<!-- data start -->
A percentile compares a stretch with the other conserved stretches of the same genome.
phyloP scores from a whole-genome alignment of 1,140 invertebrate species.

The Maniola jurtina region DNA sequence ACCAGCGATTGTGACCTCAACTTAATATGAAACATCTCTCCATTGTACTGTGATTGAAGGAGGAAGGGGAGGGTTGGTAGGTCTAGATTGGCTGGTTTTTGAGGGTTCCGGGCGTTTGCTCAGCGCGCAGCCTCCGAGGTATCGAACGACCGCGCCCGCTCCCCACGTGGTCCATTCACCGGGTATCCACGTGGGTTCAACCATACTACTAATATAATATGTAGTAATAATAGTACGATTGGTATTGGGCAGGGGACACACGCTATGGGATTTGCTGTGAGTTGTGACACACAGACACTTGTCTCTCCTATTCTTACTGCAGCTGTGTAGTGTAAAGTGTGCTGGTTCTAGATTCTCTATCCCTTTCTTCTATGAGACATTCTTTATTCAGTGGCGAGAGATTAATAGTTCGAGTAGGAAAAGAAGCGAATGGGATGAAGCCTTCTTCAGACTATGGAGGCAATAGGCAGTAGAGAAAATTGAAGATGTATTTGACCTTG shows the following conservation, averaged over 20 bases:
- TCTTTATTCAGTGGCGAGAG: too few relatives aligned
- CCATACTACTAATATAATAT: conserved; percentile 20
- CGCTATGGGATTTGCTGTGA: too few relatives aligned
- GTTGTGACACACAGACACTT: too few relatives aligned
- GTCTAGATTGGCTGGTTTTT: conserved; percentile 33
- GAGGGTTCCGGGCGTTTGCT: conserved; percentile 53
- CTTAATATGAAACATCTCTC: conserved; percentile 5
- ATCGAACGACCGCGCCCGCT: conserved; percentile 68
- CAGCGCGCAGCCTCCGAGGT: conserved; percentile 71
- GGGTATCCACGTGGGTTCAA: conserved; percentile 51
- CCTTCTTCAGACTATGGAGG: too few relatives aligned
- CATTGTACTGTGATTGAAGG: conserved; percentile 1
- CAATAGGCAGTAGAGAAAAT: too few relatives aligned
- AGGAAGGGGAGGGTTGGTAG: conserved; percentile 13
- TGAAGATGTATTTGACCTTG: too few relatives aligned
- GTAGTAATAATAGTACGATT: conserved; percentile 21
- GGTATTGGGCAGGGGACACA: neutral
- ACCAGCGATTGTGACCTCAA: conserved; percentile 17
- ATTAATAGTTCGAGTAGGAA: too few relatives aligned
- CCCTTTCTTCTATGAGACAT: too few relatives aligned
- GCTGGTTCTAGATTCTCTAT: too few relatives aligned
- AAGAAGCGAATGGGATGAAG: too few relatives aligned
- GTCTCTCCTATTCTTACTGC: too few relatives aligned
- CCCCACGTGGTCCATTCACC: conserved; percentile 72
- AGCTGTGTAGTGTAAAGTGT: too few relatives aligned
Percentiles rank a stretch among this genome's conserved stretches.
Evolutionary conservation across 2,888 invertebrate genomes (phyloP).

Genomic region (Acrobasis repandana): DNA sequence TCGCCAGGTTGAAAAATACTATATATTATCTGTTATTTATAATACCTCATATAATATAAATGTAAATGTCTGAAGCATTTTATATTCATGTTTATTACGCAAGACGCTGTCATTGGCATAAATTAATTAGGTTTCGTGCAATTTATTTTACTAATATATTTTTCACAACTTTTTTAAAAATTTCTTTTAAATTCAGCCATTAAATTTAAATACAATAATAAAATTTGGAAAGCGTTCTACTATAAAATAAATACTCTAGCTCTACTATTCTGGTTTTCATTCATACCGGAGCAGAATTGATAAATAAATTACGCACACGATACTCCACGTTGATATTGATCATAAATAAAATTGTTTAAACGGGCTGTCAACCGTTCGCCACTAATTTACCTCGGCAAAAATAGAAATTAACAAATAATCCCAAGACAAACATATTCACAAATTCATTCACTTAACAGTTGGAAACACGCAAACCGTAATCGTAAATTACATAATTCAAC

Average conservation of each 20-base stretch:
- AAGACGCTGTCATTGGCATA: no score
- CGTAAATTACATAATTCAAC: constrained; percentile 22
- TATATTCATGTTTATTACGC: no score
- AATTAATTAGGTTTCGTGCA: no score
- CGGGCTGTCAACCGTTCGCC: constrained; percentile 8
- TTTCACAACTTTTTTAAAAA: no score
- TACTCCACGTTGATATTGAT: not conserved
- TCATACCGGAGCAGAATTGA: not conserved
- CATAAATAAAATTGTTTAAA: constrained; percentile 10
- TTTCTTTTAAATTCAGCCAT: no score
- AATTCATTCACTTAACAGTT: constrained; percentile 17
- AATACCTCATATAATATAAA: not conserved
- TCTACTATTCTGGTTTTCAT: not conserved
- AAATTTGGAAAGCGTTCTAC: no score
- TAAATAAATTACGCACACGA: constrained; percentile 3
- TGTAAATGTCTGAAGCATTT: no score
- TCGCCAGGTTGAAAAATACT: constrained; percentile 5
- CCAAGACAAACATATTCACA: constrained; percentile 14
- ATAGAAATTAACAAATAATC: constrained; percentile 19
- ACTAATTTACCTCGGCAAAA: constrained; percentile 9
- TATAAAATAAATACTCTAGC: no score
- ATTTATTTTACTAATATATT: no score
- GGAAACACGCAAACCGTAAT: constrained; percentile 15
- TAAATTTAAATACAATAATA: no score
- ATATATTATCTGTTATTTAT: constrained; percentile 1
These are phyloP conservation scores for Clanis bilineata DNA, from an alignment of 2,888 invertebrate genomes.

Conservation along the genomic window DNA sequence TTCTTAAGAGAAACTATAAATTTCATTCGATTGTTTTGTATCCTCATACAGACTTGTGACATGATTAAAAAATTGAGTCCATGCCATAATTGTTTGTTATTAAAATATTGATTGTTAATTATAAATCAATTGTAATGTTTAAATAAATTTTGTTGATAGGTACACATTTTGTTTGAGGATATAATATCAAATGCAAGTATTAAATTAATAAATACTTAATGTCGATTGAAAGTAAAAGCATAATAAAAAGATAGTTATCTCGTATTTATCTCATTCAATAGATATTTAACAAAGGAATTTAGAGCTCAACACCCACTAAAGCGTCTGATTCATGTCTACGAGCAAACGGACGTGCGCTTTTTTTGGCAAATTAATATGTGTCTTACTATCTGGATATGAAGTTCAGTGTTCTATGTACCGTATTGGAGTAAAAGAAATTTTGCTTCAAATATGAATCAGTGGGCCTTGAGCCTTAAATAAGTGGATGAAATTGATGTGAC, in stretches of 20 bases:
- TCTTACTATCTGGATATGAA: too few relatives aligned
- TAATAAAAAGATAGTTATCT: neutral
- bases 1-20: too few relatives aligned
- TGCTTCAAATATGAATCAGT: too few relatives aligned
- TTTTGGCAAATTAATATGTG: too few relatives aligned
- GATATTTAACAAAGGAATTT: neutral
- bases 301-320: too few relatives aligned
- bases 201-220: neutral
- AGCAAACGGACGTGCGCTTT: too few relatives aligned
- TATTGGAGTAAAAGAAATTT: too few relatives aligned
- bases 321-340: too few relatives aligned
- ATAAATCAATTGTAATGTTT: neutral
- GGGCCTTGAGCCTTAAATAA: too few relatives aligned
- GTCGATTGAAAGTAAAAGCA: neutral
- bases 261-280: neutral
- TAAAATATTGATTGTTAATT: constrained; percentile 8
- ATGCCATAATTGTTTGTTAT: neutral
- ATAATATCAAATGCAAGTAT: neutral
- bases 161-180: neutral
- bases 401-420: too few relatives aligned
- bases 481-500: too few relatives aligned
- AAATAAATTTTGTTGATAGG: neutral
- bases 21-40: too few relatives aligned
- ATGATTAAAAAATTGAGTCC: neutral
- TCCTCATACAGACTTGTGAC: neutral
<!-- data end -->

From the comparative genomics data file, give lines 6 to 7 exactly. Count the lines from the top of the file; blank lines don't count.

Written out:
- CGCTATGGGATTTGCTGTGA: too few relatives aligned
- GTTGTGACACACAGACACTT: too few relatives aligned